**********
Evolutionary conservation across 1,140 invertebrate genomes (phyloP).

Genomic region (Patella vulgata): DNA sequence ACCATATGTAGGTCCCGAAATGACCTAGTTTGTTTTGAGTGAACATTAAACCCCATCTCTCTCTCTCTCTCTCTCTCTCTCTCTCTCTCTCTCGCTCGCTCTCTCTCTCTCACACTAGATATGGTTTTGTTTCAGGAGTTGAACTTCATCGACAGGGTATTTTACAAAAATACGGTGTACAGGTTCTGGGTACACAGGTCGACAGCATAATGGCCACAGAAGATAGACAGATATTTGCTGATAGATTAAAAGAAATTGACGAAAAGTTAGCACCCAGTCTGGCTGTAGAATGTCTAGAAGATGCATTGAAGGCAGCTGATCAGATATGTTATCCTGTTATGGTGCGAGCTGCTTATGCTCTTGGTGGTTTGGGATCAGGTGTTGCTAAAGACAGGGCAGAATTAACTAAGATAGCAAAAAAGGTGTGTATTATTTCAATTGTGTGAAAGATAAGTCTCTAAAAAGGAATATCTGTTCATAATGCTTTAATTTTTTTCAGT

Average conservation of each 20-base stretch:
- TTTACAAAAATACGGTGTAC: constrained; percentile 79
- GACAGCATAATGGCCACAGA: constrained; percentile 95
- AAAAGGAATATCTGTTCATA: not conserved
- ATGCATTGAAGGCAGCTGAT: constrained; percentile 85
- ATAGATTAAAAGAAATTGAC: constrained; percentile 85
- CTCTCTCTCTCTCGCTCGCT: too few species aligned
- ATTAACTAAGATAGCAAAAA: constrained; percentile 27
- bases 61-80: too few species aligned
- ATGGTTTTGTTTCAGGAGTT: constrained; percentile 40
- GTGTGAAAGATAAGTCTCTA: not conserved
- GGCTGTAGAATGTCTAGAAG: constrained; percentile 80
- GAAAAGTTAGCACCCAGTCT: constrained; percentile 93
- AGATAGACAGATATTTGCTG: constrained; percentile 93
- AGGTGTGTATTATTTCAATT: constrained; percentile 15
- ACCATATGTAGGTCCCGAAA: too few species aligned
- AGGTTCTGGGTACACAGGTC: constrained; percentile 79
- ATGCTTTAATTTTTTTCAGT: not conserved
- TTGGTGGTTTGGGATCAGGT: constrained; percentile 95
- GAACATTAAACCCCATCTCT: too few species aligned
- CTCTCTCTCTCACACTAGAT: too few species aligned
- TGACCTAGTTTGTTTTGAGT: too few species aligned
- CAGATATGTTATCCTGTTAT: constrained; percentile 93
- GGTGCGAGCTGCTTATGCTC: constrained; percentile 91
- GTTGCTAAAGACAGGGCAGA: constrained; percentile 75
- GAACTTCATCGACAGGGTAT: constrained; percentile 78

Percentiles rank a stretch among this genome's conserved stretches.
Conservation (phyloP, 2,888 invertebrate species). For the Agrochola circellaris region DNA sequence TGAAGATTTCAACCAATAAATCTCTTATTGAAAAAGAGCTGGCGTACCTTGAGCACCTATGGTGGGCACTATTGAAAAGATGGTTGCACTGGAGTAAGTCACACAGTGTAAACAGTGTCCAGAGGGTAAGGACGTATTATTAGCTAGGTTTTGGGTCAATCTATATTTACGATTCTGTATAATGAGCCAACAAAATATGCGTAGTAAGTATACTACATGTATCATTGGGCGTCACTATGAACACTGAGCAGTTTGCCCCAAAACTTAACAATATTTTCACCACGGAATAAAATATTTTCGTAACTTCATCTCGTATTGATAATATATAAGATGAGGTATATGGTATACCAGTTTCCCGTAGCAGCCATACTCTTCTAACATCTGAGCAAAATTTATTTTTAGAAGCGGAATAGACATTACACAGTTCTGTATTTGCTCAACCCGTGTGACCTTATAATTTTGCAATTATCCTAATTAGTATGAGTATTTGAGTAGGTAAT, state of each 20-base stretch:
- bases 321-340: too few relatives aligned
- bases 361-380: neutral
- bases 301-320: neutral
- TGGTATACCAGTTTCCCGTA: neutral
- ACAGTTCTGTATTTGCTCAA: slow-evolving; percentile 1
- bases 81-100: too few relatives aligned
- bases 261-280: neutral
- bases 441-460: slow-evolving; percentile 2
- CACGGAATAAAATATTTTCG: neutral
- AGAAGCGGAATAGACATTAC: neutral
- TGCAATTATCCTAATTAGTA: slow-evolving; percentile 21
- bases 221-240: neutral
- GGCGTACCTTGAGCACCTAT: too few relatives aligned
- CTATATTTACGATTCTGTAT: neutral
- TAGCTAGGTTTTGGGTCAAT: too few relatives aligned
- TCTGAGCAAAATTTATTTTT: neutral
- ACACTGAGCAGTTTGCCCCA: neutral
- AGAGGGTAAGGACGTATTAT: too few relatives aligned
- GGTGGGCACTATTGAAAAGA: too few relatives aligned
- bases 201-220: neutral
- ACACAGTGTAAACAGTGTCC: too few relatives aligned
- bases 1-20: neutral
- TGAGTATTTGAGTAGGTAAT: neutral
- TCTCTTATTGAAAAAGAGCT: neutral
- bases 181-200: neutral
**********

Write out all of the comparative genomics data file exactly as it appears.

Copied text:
Evolutionary conservation across 1,140 invertebrate genomes (phyloP).

Genomic region (Patella vulgata): DNA sequence ACCATATGTAGGTCCCGAAATGACCTAGTTTGTTTTGAGTGAACATTAAACCCCATCTCTCTCTCTCTCTCTCTCTCTCTCTCTCTCTCTCTCGCTCGCTCTCTCTCTCTCACACTAGATATGGTTTTGTTTCAGGAGTTGAACTTCATCGACAGGGTATTTTACAAAAATACGGTGTACAGGTTCTGGGTACACAGGTCGACAGCATAATGGCCACAGAAGATAGACAGATATTTGCTGATAGATTAAAAGAAATTGACGAAAAGTTAGCACCCAGTCTGGCTGTAGAATGTCTAGAAGATGCATTGAAGGCAGCTGATCAGATATGTTATCCTGTTATGGTGCGAGCTGCTTATGCTCTTGGTGGTTTGGGATCAGGTGTTGCTAAAGACAGGGCAGAATTAACTAAGATAGCAAAAAAGGTGTGTATTATTTCAATTGTGTGAAAGATAAGTCTCTAAAAAGGAATATCTGTTCATAATGCTTTAATTTTTTTCAGT

Average conservation of each 20-base stretch:
- TTTACAAAAATACGGTGTAC: constrained; percentile 79
- GACAGCATAATGGCCACAGA: constrained; percentile 95
- AAAAGGAATATCTGTTCATA: not conserved
- ATGCATTGAAGGCAGCTGAT: constrained; percentile 85
- ATAGATTAAAAGAAATTGAC: constrained; percentile 85
- CTCTCTCTCTCTCGCTCGCT: too few species aligned
- ATTAACTAAGATAGCAAAAA: constrained; percentile 27
- bases 61-80: too few species aligned
- ATGGTTTTGTTTCAGGAGTT: constrained; percentile 40
- GTGTGAAAGATAAGTCTCTA: not conserved
- GGCTGTAGAATGTCTAGAAG: constrained; percentile 80
- GAAAAGTTAGCACCCAGTCT: constrained; percentile 93
- AGATAGACAGATATTTGCTG: constrained; percentile 93
- AGGTGTGTATTATTTCAATT: constrained; percentile 15
- ACCATATGTAGGTCCCGAAA: too few species aligned
- AGGTTCTGGGTACACAGGTC: constrained; percentile 79
- ATGCTTTAATTTTTTTCAGT: not conserved
- TTGGTGGTTTGGGATCAGGT: constrained; percentile 95
- GAACATTAAACCCCATCTCT: too few species aligned
- CTCTCTCTCTCACACTAGAT: too few species aligned
- TGACCTAGTTTGTTTTGAGT: too few species aligned
- CAGATATGTTATCCTGTTAT: constrained; percentile 93
- GGTGCGAGCTGCTTATGCTC: constrained; percentile 91
- GTTGCTAAAGACAGGGCAGA: constrained; percentile 75
- GAACTTCATCGACAGGGTAT: constrained; percentile 78

Percentiles rank a stretch among this genome's conserved stretches.
Conservation (phyloP, 2,888 invertebrate species). For the Agrochola circellaris region DNA sequence TGAAGATTTCAACCAATAAATCTCTTATTGAAAAAGAGCTGGCGTACCTTGAGCACCTATGGTGGGCACTATTGAAAAGATGGTTGCACTGGAGTAAGTCACACAGTGTAAACAGTGTCCAGAGGGTAAGGACGTATTATTAGCTAGGTTTTGGGTCAATCTATATTTACGATTCTGTATAATGAGCCAACAAAATATGCGTAGTAAGTATACTACATGTATCATTGGGCGTCACTATGAACACTGAGCAGTTTGCCCCAAAACTTAACAATATTTTCACCACGGAATAAAATATTTTCGTAACTTCATCTCGTATTGATAATATATAAGATGAGGTATATGGTATACCAGTTTCCCGTAGCAGCCATACTCTTCTAACATCTGAGCAAAATTTATTTTTAGAAGCGGAATAGACATTACACAGTTCTGTATTTGCTCAACCCGTGTGACCTTATAATTTTGCAATTATCCTAATTAGTATGAGTATTTGAGTAGGTAAT, state of each 20-base stretch:
- bases 321-340: too few relatives aligned
- bases 361-380: neutral
- bases 301-320: neutral
- TGGTATACCAGTTTCCCGTA: neutral
- ACAGTTCTGTATTTGCTCAA: slow-evolving; percentile 1
- bases 81-100: too few relatives aligned
- bases 261-280: neutral
- bases 441-460: slow-evolving; percentile 2
- CACGGAATAAAATATTTTCG: neutral
- AGAAGCGGAATAGACATTAC: neutral
- TGCAATTATCCTAATTAGTA: slow-evolving; percentile 21
- bases 221-240: neutral
- GGCGTACCTTGAGCACCTAT: too few relatives aligned
- CTATATTTACGATTCTGTAT: neutral
- TAGCTAGGTTTTGGGTCAAT: too few relatives aligned
- TCTGAGCAAAATTTATTTTT: neutral
- ACACTGAGCAGTTTGCCCCA: neutral
- AGAGGGTAAGGACGTATTAT: too few relatives aligned
- GGTGGGCACTATTGAAAAGA: too few relatives aligned
- bases 201-220: neutral
- ACACAGTGTAAACAGTGTCC: too few relatives aligned
- bases 1-20: neutral
- TGAGTATTTGAGTAGGTAAT: neutral
- TCTCTTATTGAAAAAGAGCT: neutral
- bases 181-200: neutral